What is Mastitis in Dogs?
Mastitis is an inflammation of the mammary glands in female dogs. It can occur with or without infection. Typically, mastitis occurs postpartum, due to how messy the whelping box can get and/or weening the pups abruptly or too early. There are multiple types of mastitis in dogs.
Acute Mastitis: Sudden swelling of the mammary gland that includes heat and pain. The milk will be obviously abnormal. This type of mastitis may also cause changes in the mother, such as lethargy.
Septic Mastitis: Sudden swelling of the mammary gland associated with heat, pain, abnormal milk coloration, and changes in the mother such as lethargy, changes in appetite, fever. Septic mastitis and its symptoms are typically caused by bacteria.
Chronic or Subclinical Mastitis: Long-term inflammation of mammary tissue accompanied by a lack of obvious clinical signs such as swelling or warmth.
Non-septic Mastitis: Inflammation of the mammary tissues without a cause such as bacteria or fungus.
Gangrenous Mastitis: The teat, and possibly surrounding tissues, appears black or bruised. The milk may be blood-tinged or bloody. The mother will also be very ill, with symptoms such as vomiting, decreased appetite, fever, changes in blood pressure.
Symptoms of Mastitis in Dogs
The symptoms of mastitis vary, depending on the type of mastitis. Affected glands will have milk or fluid that may be described as discolored, bloody, or pus-like in appearance. If they are infected, glands may be described as swollen, warm, firm, discolored, or ulcerated (skin broken open).
Acute mastitis symptoms may include glands that are hot and painful. This condition may progress to septic mastitis if it’s not treated in time. In septic mastitis, clinical signs include fever, depression, anorexia, lethargy, or mother neglecting puppies.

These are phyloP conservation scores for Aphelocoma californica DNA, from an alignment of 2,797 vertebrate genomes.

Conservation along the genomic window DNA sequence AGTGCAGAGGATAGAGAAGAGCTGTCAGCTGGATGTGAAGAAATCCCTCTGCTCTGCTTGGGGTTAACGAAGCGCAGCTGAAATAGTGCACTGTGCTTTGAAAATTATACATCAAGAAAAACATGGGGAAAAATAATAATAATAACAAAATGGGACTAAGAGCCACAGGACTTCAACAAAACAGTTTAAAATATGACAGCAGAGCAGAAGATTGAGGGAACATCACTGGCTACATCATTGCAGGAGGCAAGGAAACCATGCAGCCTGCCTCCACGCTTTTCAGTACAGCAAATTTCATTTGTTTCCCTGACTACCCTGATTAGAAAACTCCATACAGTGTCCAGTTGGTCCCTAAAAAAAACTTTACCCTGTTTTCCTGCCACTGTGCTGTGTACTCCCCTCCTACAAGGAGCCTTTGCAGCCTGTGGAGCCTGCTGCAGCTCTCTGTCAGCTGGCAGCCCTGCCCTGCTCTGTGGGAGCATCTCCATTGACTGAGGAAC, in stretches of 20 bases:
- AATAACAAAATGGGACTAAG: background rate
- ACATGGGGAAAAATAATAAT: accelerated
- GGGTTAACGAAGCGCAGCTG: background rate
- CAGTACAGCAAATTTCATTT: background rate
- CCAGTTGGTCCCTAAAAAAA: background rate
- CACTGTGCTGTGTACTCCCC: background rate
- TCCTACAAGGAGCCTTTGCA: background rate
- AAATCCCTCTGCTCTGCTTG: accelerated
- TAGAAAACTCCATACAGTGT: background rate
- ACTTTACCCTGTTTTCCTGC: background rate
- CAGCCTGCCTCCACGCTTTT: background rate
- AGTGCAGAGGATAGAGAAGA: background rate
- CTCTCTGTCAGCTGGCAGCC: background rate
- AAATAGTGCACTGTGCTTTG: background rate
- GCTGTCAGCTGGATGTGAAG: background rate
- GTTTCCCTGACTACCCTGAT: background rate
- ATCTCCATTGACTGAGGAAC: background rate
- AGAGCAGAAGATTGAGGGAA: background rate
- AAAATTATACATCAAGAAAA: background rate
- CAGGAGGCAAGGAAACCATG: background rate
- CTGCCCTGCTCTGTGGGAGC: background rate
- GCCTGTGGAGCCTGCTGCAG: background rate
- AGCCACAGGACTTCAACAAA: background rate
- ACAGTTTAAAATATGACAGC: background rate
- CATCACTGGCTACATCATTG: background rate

The only clinical sign observed with chronic or subclinical mastitis is failure of the pups to thrive. For non-septic mastitis, which commonly occurs at weaning about 3-4 weeks after birth, common signs include swollen glands that are painful to touch, even though the dog is relatively healthy and alert.
In severe cases of mastitis, the mother will be sick and may show symptoms such as:
Refusal to eat
Rapid heart rate
Severe drop in blood pressure
Causes of Mastitis in Dogs
Mastitis is most commonly caused by bacteria, such as E. coli, enterococci, staphylococcus, and streptococcus spp. Other causes include:
Fungus, such as blastomycosis and mycobacterium
Trauma, such as a wound caused by sharp edges of the whelping box or (rarely) a puppy scratching the teat while nursing
Damp and unsanitary environment
Prolonged milk stasis, or a build-up of milk
Septicemia, or sepsis
Death of newborn puppies
How Veterinarians Diagnose Mastitis in Dogs
Mastitis is typically diagnosed with a physical exam and any information pet parents can provide to a veterinarian. After a physical exam and history have been taken, further diagnostics are done to confirm the severity and type of mastitis so the appropriate course of treatment can be selected. Additional imaging may be done to determine the extent of injury and the critical nature of the condition.
Blood work such as a CBC and biochemistry may be done to rule out:
Elevated white blood cell count (WBC), which can indicate a severe case of mastitis
Platelet abnormalities, which can indicate gangrenous mastitis and sepsis
A cytology procedure may be done, which can reveal an increase in white blood cells and either bacteria or fungus (rare). During a cytology study, the vet will examine groups of cells to detect abnormalities.
A culture of the milk or fluid from the gland may be sent off so the veterinarian will know which medications to prescribe. Radiographs (x-rays) may be done to confirm or rule out gangrenous mastitis. An ultrasound may also be done to determine if there have been any abnormal changes in blood flow or tissue definition. Samples of tissue may be taken and sent to a lab for evaluation (biopsy/histopathology) to confirm mastitis and not cancer.
Treatment of Mastitis in Dogs
Treatment depends on the type and severity of the mastitis. Severe cases require hospitalization along with IV fluids, pain medication, and antibiotics. Surgical therapy may be needed for necrotic (dead) tissue, as this must be drained, flushed, and removed. Antibiotic therapy tends to last for 2-3 weeks.